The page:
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Sunday, December 3, 2023

France still addicted to plastic

The fight started with plastic bags. In a few years, France has passed a series of bans on plastic objects: bags, therefore, banned from supermarket checkouts in 2016 and everywhere else since 2017; then cutlery and plates, straws and stirrers, or even cotton swabs. With the anti-waste law for a circular economy (Agec) in 2020, it went further than European regulations. Objective: eliminate single-use plastic by 2040.

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However, disposable plastic is still everywhere. Worse, it is gaining ground. In 2021, each French person threw away 197.72 kilos of packaging, including 36.79 kilos of plastic, up 12.68% compared to 2016, according to Eurostat. With a disastrous environmental impact upstream – plastic being the third industry emitting the most CO2 – as well as downstream, due to the release of waste and chemical components into natural environments. Illicit products are even resisting, beyond the flow of stocks. “Many illegal bags are still circulating in markets and small businesses,” assures Diane Beaumenay-Joannet, advocacy officer at the Surfrider foundation.

Chairman of the Environment Committee in the European Parliament, Pascal Canfin (Renew) assessed the application of the directive on single-use plastics in four countries including France. His conclusion: “Where there have been controls and significant sanctions, changes have taken place,” he describes. And to cite the Balearic Islands, where fines of up to 300,000 euros have been imposed against fast food chains.

Requested by La Tribune Sunday, the Directorate General for Competition, Consumer Affairs and Fraud Prevention reports the results of an investigation conducted in 2021 on plastic bags. Of the 42 bags taken, during 143 checks, 20 did not comply with the law, representing a non-compliance rate of 47.62%. Six reports were drawn up. Regarding the directive against single-use plastic, controls started on July 1 and the results are not yet available.

Lack of control

“We need more controls and fewer exemptions,” concludes Manon Richert, from Zero Waste France. Therefore, since 2022, fresh unprocessed fruits and vegetables can no longer be packaged. But exceptions are provided for 29 varieties. Manon Richert also talks about plastic bags sold for a few cents at the checkout. “From a density of 50 microns, they can be presented as reusable, she explains. But in real life, they are rarely reused more than a few times. »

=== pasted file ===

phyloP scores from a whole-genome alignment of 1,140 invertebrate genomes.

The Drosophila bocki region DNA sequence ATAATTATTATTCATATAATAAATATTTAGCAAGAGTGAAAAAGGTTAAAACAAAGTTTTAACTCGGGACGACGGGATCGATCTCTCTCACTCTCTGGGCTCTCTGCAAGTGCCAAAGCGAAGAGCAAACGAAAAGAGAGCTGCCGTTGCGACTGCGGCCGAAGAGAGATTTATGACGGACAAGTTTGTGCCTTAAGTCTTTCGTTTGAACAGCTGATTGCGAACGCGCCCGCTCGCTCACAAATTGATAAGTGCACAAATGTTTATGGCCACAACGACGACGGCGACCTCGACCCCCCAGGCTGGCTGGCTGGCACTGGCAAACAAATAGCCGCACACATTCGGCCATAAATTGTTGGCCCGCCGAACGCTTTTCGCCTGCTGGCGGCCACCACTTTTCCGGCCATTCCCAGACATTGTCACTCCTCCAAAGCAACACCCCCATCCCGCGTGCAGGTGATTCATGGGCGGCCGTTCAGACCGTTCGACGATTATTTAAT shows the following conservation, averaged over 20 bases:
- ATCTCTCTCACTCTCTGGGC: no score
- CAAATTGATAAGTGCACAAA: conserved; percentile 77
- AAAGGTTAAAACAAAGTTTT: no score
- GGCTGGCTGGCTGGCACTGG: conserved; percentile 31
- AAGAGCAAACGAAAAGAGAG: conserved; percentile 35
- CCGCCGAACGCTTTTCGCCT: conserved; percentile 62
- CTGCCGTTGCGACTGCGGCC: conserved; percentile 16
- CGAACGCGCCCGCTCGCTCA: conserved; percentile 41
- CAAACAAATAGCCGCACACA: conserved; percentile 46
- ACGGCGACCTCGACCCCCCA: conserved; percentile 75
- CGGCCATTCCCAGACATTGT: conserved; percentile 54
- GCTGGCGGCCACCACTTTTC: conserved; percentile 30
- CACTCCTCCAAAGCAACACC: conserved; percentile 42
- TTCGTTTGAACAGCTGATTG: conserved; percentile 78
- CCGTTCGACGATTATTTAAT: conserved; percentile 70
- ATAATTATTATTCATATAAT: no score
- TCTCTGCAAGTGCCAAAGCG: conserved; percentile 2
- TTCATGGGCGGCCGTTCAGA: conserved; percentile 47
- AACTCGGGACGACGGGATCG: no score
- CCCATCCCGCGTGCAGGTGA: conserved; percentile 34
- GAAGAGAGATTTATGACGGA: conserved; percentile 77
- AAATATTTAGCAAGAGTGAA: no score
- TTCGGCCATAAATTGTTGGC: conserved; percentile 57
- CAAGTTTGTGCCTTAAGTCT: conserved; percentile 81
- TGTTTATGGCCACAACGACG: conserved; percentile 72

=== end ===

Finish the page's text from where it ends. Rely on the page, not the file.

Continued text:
“The bans were rather respected, tempers Vincent Nicolas, plastics engineer at the Environment and Energy Management Agency (Ademe). What we see are cardboard or biodegradable alternatives. » This is the case of biosourced trays in fast food restaurants, which have replaced expanded polystyrene, or cardboard cups covered with plastic film. Two materials whose environmental benefit is debated. “We replaced the cups with waste that we don’t know how to recycle, continues Vincent Nicolas. This was not the will of the law. The circular economy means first reducing, then reusing, and finally recycling cler. » “If we replace a single-use plastic with its equivalent in another material, we continue to produce to throw away”, alert Diane Beaumenay-Joannet.

“There is what is prohibited but also new uses that are appearing”, observes MoDem deputy Philippe Bolo, co-author of reports on this pollution. The elected official lists these peeled fruits, these already cooked eggs, these individual portions which appeal to certain consumers. “The law regulates but marketers are always producing more and have been helped by Covid-19, he laments. We take the plastic out through the door, it comes back through the window. »

For NGOs, we must tackle everything disposable at the same time as plastic, by supporting bulk, sobriety and reuse. “France focused on bans but did not put as much ambition on reuse,” believes Diane Beaumenay-Joannet, who regrets that the government has chosen volunteering to deploy the glass deposit.

Another lever: change scale. Today ends in Kenya a session of negotiations for the future international treaty to combat plastic pollution, legally binding, with the objective of reducing the production of virgin plastic. On Wednesday, MEPs will examine the packaging regulation. “With this text, we move away from the logic of banning product by product to seek to change the system, indicates Pascal Canfin. The first principle is to avoid unnecessary packaging, whether plastic or paper. » Other packaging must be recyclable from 2030, with an effective recyclability obligation. This regulation is a big attack: in Europe, this sector represents 355 billion euros in turnover and 84 million tonnes of waste per year.